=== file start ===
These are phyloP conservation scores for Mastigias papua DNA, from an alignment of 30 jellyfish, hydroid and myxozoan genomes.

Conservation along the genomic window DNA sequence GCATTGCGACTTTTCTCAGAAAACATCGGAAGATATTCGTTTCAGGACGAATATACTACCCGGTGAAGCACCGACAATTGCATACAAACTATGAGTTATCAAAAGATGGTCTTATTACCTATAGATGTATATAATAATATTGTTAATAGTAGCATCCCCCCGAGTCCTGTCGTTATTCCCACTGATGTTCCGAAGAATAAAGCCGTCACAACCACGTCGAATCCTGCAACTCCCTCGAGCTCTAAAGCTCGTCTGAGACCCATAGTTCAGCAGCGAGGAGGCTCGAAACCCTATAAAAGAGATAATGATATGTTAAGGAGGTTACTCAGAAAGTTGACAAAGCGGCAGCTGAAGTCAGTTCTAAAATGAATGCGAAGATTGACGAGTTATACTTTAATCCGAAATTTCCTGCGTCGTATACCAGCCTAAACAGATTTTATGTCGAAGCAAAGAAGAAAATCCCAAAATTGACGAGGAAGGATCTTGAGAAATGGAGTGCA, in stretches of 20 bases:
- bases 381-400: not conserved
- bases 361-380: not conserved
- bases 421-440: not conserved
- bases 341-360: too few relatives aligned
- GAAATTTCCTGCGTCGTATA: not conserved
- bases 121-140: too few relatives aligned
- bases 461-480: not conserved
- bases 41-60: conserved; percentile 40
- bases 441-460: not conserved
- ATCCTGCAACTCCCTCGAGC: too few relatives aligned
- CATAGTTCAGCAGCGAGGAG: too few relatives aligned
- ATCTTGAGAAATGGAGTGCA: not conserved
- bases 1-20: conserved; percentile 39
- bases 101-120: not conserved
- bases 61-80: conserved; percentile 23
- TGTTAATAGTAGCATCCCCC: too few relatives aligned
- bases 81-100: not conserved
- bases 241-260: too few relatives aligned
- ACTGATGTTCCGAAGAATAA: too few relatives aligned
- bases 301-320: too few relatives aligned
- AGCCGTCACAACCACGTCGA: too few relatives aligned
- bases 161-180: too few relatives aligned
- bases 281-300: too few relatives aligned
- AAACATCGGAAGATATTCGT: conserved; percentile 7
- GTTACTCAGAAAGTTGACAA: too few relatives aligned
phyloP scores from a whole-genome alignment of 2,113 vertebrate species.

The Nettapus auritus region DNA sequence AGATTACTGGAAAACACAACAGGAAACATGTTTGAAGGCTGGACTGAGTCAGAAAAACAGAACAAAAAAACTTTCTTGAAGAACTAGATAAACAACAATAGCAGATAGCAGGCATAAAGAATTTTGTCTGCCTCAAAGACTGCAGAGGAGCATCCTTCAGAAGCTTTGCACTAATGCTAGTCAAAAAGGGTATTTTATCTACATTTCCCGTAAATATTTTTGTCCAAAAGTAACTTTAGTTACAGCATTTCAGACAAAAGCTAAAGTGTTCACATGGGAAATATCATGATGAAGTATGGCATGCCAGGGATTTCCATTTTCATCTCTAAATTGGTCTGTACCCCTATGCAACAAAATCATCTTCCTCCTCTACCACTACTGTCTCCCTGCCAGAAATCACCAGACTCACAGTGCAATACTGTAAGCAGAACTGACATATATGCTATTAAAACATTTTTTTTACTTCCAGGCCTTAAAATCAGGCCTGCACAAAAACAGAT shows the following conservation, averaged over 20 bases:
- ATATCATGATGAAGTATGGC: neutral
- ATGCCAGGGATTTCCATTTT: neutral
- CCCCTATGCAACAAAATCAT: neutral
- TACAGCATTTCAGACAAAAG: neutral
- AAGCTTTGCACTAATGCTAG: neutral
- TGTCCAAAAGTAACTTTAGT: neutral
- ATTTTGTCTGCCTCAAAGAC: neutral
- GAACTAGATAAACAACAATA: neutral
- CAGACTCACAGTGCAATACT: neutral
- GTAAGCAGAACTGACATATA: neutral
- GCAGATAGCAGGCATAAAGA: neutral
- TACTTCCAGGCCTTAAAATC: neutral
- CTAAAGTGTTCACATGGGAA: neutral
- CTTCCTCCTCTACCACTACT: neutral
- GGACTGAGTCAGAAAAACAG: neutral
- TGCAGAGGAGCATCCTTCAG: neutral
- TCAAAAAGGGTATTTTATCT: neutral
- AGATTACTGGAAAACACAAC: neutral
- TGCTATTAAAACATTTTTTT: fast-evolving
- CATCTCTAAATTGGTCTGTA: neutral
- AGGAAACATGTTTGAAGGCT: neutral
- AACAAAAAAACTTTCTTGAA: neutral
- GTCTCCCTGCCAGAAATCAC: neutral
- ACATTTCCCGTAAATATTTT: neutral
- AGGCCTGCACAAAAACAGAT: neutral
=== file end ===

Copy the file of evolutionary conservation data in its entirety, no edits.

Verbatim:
These are phyloP conservation scores for Mastigias papua DNA, from an alignment of 30 jellyfish, hydroid and myxozoan genomes.

Conservation along the genomic window DNA sequence GCATTGCGACTTTTCTCAGAAAACATCGGAAGATATTCGTTTCAGGACGAATATACTACCCGGTGAAGCACCGACAATTGCATACAAACTATGAGTTATCAAAAGATGGTCTTATTACCTATAGATGTATATAATAATATTGTTAATAGTAGCATCCCCCCGAGTCCTGTCGTTATTCCCACTGATGTTCCGAAGAATAAAGCCGTCACAACCACGTCGAATCCTGCAACTCCCTCGAGCTCTAAAGCTCGTCTGAGACCCATAGTTCAGCAGCGAGGAGGCTCGAAACCCTATAAAAGAGATAATGATATGTTAAGGAGGTTACTCAGAAAGTTGACAAAGCGGCAGCTGAAGTCAGTTCTAAAATGAATGCGAAGATTGACGAGTTATACTTTAATCCGAAATTTCCTGCGTCGTATACCAGCCTAAACAGATTTTATGTCGAAGCAAAGAAGAAAATCCCAAAATTGACGAGGAAGGATCTTGAGAAATGGAGTGCA, in stretches of 20 bases:
- bases 381-400: not conserved
- bases 361-380: not conserved
- bases 421-440: not conserved
- bases 341-360: too few relatives aligned
- GAAATTTCCTGCGTCGTATA: not conserved
- bases 121-140: too few relatives aligned
- bases 461-480: not conserved
- bases 41-60: conserved; percentile 40
- bases 441-460: not conserved
- ATCCTGCAACTCCCTCGAGC: too few relatives aligned
- CATAGTTCAGCAGCGAGGAG: too few relatives aligned
- ATCTTGAGAAATGGAGTGCA: not conserved
- bases 1-20: conserved; percentile 39
- bases 101-120: not conserved
- bases 61-80: conserved; percentile 23
- TGTTAATAGTAGCATCCCCC: too few relatives aligned
- bases 81-100: not conserved
- bases 241-260: too few relatives aligned
- ACTGATGTTCCGAAGAATAA: too few relatives aligned
- bases 301-320: too few relatives aligned
- AGCCGTCACAACCACGTCGA: too few relatives aligned
- bases 161-180: too few relatives aligned
- bases 281-300: too few relatives aligned
- AAACATCGGAAGATATTCGT: conserved; percentile 7
- GTTACTCAGAAAGTTGACAA: too few relatives aligned
phyloP scores from a whole-genome alignment of 2,113 vertebrate species.

The Nettapus auritus region DNA sequence AGATTACTGGAAAACACAACAGGAAACATGTTTGAAGGCTGGACTGAGTCAGAAAAACAGAACAAAAAAACTTTCTTGAAGAACTAGATAAACAACAATAGCAGATAGCAGGCATAAAGAATTTTGTCTGCCTCAAAGACTGCAGAGGAGCATCCTTCAGAAGCTTTGCACTAATGCTAGTCAAAAAGGGTATTTTATCTACATTTCCCGTAAATATTTTTGTCCAAAAGTAACTTTAGTTACAGCATTTCAGACAAAAGCTAAAGTGTTCACATGGGAAATATCATGATGAAGTATGGCATGCCAGGGATTTCCATTTTCATCTCTAAATTGGTCTGTACCCCTATGCAACAAAATCATCTTCCTCCTCTACCACTACTGTCTCCCTGCCAGAAATCACCAGACTCACAGTGCAATACTGTAAGCAGAACTGACATATATGCTATTAAAACATTTTTTTTACTTCCAGGCCTTAAAATCAGGCCTGCACAAAAACAGAT shows the following conservation, averaged over 20 bases:
- ATATCATGATGAAGTATGGC: neutral
- ATGCCAGGGATTTCCATTTT: neutral
- CCCCTATGCAACAAAATCAT: neutral
- TACAGCATTTCAGACAAAAG: neutral
- AAGCTTTGCACTAATGCTAG: neutral
- TGTCCAAAAGTAACTTTAGT: neutral
- ATTTTGTCTGCCTCAAAGAC: neutral
- GAACTAGATAAACAACAATA: neutral
- CAGACTCACAGTGCAATACT: neutral
- GTAAGCAGAACTGACATATA: neutral
- GCAGATAGCAGGCATAAAGA: neutral
- TACTTCCAGGCCTTAAAATC: neutral
- CTAAAGTGTTCACATGGGAA: neutral
- CTTCCTCCTCTACCACTACT: neutral
- GGACTGAGTCAGAAAAACAG: neutral
- TGCAGAGGAGCATCCTTCAG: neutral
- TCAAAAAGGGTATTTTATCT: neutral
- AGATTACTGGAAAACACAAC: neutral
- TGCTATTAAAACATTTTTTT: fast-evolving
- CATCTCTAAATTGGTCTGTA: neutral
- AGGAAACATGTTTGAAGGCT: neutral
- AACAAAAAAACTTTCTTGAA: neutral
- GTCTCCCTGCCAGAAATCAC: neutral
- ACATTTCCCGTAAATATTTT: neutral
- AGGCCTGCACAAAAACAGAT: neutral